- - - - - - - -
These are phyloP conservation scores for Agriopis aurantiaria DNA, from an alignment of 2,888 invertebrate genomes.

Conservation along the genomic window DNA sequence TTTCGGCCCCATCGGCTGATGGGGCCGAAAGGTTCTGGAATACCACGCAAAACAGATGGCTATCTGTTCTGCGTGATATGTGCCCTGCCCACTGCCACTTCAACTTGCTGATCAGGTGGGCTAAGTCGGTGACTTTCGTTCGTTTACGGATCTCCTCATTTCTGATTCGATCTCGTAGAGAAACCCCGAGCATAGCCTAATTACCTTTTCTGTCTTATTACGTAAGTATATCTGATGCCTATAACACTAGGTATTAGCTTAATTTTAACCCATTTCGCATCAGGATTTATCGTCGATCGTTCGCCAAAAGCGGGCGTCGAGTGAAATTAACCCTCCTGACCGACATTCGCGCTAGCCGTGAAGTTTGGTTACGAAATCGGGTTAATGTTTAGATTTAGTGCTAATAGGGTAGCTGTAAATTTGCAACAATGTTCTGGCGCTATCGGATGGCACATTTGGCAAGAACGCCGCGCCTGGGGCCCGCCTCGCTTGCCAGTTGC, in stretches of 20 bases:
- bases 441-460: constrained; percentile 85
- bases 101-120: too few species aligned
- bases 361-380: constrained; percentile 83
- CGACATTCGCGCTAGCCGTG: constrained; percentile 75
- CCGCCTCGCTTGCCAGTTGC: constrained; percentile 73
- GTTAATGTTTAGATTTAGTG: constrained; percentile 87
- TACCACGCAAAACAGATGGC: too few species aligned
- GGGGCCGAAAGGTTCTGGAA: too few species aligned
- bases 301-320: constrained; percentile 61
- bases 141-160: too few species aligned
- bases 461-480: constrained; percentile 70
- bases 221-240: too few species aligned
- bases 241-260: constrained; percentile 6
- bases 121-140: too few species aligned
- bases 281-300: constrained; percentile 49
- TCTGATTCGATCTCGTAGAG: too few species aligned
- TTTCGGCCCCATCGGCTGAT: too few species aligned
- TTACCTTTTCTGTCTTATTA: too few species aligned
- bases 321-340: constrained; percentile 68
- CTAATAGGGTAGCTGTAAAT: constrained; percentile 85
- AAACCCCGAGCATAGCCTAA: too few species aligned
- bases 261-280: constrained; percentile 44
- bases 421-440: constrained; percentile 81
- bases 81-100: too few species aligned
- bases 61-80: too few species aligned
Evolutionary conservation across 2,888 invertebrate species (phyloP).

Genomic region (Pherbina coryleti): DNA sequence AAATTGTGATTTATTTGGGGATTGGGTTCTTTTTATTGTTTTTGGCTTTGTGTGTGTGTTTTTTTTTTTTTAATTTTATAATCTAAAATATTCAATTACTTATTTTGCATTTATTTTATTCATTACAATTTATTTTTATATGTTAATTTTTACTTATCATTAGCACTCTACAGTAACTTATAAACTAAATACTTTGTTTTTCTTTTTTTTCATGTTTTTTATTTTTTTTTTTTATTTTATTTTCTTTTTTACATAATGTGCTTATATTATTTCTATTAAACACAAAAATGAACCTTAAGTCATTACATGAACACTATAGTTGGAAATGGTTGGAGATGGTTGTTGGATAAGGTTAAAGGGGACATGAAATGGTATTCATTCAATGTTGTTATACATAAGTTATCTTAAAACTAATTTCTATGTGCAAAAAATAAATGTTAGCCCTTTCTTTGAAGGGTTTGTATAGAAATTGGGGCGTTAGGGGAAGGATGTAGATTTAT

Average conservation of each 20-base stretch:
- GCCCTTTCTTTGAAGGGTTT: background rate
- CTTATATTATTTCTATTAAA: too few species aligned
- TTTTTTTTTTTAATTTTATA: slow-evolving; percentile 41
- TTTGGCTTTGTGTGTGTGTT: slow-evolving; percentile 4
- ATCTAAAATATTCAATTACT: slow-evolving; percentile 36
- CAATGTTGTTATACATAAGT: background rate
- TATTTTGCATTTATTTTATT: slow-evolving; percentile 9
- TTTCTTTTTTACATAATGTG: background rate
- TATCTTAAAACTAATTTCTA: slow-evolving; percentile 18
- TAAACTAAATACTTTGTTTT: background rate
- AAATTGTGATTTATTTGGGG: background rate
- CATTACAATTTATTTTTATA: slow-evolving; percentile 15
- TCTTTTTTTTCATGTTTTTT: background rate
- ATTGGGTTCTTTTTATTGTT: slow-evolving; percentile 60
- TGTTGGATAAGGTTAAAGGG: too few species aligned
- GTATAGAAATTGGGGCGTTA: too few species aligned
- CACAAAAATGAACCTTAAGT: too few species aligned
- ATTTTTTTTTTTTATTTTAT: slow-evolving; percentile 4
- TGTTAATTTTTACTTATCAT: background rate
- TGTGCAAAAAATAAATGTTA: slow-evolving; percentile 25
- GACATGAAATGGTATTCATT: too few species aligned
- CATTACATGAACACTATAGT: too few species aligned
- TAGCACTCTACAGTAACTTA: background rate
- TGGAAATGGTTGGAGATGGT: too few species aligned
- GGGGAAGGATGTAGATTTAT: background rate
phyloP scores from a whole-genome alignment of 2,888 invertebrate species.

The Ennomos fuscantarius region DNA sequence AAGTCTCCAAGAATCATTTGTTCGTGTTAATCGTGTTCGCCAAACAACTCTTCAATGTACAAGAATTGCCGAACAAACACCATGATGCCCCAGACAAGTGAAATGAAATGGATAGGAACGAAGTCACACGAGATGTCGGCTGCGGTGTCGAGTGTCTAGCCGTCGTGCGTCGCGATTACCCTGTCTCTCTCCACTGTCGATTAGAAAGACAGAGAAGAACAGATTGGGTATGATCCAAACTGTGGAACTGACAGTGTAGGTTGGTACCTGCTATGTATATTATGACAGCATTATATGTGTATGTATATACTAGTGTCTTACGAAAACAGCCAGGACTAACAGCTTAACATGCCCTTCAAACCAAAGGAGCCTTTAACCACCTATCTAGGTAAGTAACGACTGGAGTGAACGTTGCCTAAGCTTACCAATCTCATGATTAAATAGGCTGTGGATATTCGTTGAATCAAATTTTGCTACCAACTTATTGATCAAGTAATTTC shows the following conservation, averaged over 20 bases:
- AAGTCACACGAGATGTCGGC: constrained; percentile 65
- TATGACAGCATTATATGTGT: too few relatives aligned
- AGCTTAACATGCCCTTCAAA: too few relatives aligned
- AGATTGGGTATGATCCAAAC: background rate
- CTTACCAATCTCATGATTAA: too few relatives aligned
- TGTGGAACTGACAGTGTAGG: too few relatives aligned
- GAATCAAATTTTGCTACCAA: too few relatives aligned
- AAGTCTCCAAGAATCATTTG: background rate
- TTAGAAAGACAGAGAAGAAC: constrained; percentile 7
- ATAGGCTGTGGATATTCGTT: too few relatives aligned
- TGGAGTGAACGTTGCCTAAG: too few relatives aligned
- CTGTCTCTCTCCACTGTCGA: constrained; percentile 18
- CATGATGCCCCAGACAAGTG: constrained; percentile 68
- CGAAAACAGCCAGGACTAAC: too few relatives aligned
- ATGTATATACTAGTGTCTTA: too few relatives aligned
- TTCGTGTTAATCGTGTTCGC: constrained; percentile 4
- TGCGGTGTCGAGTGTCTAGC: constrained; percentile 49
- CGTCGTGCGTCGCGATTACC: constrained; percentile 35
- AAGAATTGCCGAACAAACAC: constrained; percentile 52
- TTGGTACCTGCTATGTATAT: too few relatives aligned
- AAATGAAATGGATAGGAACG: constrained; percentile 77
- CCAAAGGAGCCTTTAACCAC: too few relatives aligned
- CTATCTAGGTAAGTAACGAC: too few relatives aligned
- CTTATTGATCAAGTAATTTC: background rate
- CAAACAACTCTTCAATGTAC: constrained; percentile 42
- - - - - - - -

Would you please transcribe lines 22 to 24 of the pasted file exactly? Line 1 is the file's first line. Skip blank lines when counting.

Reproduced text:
- CTAATAGGGTAGCTGTAAAT: constrained; percentile 85
- AAACCCCGAGCATAGCCTAA: too few species aligned
- bases 261-280: constrained; percentile 44